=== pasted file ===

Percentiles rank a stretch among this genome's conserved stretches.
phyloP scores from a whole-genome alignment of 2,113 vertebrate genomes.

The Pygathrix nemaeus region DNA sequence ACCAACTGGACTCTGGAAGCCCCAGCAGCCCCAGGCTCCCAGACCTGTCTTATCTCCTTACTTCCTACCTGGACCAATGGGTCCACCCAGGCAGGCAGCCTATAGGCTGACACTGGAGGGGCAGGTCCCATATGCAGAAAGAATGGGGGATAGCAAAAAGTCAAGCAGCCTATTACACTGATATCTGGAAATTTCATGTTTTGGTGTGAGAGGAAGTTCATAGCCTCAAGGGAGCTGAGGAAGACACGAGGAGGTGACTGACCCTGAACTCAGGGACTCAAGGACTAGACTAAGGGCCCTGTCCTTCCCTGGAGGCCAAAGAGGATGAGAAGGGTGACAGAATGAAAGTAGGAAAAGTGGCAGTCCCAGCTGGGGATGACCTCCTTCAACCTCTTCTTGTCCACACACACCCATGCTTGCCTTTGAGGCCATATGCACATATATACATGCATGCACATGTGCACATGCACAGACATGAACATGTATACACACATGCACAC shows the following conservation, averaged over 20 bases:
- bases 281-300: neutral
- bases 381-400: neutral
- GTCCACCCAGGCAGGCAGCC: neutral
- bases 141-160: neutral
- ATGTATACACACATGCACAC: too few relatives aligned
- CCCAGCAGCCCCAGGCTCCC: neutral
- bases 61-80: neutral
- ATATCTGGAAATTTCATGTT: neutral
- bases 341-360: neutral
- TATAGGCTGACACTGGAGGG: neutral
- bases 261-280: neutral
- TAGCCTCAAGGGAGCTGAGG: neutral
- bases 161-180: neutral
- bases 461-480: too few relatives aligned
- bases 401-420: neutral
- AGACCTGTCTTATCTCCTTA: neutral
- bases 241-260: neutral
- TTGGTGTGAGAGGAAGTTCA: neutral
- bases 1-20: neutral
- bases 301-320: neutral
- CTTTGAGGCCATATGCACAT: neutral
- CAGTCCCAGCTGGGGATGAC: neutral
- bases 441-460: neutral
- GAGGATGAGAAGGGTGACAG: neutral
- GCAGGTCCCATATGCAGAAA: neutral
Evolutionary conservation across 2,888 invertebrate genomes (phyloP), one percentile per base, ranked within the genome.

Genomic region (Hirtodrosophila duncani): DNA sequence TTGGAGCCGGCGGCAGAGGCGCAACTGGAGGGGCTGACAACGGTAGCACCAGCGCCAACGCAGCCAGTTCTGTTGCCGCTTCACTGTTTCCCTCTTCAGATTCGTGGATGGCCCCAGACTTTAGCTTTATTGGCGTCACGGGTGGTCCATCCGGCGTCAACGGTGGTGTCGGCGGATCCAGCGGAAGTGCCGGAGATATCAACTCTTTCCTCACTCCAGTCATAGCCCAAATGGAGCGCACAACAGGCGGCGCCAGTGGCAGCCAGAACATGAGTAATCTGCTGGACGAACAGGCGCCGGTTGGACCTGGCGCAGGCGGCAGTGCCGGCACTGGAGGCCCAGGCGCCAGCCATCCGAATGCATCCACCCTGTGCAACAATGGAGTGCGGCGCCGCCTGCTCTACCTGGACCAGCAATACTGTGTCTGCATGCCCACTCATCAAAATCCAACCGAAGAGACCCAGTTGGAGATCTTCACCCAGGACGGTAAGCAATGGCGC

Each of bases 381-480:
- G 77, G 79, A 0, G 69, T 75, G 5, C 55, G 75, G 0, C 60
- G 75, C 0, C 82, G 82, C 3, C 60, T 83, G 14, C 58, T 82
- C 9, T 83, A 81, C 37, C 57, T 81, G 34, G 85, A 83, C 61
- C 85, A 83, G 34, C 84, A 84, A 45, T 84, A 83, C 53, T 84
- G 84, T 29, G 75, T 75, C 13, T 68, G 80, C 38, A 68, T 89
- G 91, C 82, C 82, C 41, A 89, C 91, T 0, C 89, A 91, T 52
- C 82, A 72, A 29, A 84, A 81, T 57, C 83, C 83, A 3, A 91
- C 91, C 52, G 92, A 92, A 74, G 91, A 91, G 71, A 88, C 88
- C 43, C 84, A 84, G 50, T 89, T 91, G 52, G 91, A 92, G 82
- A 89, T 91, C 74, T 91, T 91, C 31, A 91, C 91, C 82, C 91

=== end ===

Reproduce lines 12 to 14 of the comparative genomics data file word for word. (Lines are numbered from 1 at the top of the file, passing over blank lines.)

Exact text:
- bases 341-360: neutral
- TATAGGCTGACACTGGAGGG: neutral
- bases 261-280: neutral